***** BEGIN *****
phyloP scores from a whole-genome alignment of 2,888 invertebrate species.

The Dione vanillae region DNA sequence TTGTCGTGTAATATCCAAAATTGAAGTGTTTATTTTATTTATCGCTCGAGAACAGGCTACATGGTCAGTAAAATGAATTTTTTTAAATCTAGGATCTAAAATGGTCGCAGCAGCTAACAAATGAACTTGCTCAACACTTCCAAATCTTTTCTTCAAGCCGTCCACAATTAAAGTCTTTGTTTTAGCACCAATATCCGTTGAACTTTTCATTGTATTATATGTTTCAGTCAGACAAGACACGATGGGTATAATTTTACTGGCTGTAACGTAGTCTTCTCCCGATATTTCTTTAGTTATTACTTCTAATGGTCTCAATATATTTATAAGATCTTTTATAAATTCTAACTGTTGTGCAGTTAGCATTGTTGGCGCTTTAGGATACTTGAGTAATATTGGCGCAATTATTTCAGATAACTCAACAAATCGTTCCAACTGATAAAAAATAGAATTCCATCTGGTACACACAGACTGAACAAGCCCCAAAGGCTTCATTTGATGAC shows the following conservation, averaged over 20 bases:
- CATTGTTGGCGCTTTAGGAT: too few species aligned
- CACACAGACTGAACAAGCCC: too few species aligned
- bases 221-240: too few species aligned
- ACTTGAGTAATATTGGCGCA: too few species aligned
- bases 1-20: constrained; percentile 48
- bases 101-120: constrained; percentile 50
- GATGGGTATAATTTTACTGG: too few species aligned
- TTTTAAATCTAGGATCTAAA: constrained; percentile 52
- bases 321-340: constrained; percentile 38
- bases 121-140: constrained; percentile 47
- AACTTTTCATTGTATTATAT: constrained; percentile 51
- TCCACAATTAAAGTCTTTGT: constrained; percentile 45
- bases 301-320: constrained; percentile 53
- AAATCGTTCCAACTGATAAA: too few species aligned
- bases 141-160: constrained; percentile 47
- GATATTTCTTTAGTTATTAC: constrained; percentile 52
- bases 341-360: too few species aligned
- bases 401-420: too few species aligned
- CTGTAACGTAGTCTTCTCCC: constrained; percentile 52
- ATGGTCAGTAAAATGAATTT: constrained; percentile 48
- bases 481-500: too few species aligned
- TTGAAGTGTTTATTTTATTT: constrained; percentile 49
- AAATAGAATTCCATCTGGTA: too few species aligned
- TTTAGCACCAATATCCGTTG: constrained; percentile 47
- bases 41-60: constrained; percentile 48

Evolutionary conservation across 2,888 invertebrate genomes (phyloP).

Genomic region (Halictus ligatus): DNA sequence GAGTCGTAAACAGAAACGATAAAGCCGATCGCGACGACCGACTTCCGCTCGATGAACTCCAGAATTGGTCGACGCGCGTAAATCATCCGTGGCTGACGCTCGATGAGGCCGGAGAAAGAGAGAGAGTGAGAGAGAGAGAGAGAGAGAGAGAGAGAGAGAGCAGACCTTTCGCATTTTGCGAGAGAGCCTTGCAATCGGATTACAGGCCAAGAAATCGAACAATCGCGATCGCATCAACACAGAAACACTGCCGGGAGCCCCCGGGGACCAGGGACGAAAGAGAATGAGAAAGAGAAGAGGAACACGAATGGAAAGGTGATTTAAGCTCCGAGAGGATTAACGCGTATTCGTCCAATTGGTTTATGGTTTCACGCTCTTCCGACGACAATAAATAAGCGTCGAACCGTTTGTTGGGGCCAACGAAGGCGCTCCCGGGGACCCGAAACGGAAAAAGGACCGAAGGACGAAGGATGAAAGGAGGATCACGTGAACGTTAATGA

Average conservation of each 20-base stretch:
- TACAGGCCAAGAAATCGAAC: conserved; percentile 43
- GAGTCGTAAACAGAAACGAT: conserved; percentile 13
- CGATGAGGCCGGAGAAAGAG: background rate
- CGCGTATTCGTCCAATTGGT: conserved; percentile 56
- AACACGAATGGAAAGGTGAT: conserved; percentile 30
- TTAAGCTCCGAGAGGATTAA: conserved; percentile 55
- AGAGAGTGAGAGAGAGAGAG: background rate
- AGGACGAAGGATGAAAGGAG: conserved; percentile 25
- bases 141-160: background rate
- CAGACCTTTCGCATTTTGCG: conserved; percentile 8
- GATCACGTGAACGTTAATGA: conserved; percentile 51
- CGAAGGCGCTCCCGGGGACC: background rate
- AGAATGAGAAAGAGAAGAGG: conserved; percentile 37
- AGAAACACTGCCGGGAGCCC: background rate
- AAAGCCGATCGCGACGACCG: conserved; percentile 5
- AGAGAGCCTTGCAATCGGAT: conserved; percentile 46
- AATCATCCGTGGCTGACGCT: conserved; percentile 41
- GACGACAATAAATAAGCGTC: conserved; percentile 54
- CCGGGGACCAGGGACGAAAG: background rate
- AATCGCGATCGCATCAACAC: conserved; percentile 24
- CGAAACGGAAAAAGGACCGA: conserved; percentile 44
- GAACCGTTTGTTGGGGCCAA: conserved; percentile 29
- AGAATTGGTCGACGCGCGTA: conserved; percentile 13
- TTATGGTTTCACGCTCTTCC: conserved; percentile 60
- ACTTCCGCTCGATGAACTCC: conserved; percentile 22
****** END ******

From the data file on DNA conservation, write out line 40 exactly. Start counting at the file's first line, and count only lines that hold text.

- CAGACCTTTCGCATTTTGCG: conserved; percentile 8